“Paula Deen has the reach and visibility that most chefs can only aspire to-she’s become a branding machine,” says Cannon. “She resonates very, very high with the general consumer-the non-foodie, as well as the foodie. She can take everyday items and wow you, and it doesn’t cost an arm and a leg.
“No wonder she has a huge following. She proves people don’t have to go to a French restaurant for a small portion at an inflated rate to be satisfied.”
If the newly opened Marina Bay Sands in Singapore is any barometer, the celebrity chef in the casino is here to stay. Mario Batali, Daniel Boulud and Wolfgang Puck will all hang their shingles there this month, turning the city into “the culinary epicenter of Asia,” according to Sands CEO Thomas Arasi.
While the kitchen-god phenomenon has not yet been supplanted and no sweeping new trends are evident, beach clubs and nightclubs in some cities are getting as much attention as restaurants, and casinos are responding, opening them by the score. An emphasis on the beverage side of F&B is bringing more craft cocktails to casino bars, a strategy that can increase the bar tab by several dollars per round.
As for the restaurant end, consultant Elizabeth Blau of Blau and Associates says it is evolving somewhat from the celebrity chef to the celebrity restaurant, a la Patsy’s, Il Mulino, and the restaurants of Stephen Starr and Jeffrey Chodorow.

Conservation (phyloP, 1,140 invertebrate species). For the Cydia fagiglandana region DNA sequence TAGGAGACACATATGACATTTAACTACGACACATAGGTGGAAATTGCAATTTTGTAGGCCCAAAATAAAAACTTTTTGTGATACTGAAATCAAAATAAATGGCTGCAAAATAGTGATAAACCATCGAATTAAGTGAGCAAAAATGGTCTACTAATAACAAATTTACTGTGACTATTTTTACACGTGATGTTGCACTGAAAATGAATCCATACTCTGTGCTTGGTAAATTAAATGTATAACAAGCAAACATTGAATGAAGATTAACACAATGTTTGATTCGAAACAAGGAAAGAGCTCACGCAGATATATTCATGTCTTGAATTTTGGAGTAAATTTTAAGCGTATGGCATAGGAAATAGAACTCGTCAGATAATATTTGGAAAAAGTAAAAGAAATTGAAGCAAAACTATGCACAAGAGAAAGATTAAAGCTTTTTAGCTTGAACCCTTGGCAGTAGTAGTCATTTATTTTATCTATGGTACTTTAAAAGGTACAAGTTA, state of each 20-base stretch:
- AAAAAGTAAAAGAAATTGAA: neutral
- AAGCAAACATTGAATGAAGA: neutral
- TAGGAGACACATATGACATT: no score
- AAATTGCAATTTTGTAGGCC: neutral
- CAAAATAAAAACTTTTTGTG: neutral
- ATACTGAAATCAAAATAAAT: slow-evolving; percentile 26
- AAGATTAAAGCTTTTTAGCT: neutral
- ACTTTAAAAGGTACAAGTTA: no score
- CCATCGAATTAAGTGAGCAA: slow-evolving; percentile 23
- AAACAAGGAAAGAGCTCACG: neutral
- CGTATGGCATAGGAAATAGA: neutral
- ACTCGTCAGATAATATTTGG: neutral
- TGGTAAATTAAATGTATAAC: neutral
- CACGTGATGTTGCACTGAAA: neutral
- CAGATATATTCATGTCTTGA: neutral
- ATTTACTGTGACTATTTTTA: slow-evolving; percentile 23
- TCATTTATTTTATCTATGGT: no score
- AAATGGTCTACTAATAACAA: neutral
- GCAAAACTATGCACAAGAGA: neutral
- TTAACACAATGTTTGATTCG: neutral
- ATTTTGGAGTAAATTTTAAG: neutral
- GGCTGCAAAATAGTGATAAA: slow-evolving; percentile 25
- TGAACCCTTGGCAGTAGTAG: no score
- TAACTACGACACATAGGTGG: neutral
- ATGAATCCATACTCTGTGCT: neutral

“We have seen more of the independent hotels or small luxury hotels moving away from the celebrity chefs for reasons of cost,” Blau says. “Instead of a celebrity chef who may visit occasionally, they are putting their money into hiring young talents and putting a marketing and PR budget behind them.”
Some recent examples: rising “rock star chef” and 2005 Iron Chef winner Kerry Simon, late of Prime at Bellagio in Las Vegas, who will soon open Simon Prime at the Atlantic City Hilton; and the lineup at the new Cosmopolitan hotel-casino in Las Vegas, including names that are not quite household names, like Jose Andres and Scott Cohen.
These newer arrangements are much more bottom line-driven than management contracts with celebrity chefs, which have big fees to match the big names.
But the mania for stars like Puck and Lagasse is unabated. “The casino industry and the hotel industry still have a hefty appetite for celebrity chefs,” says Blau.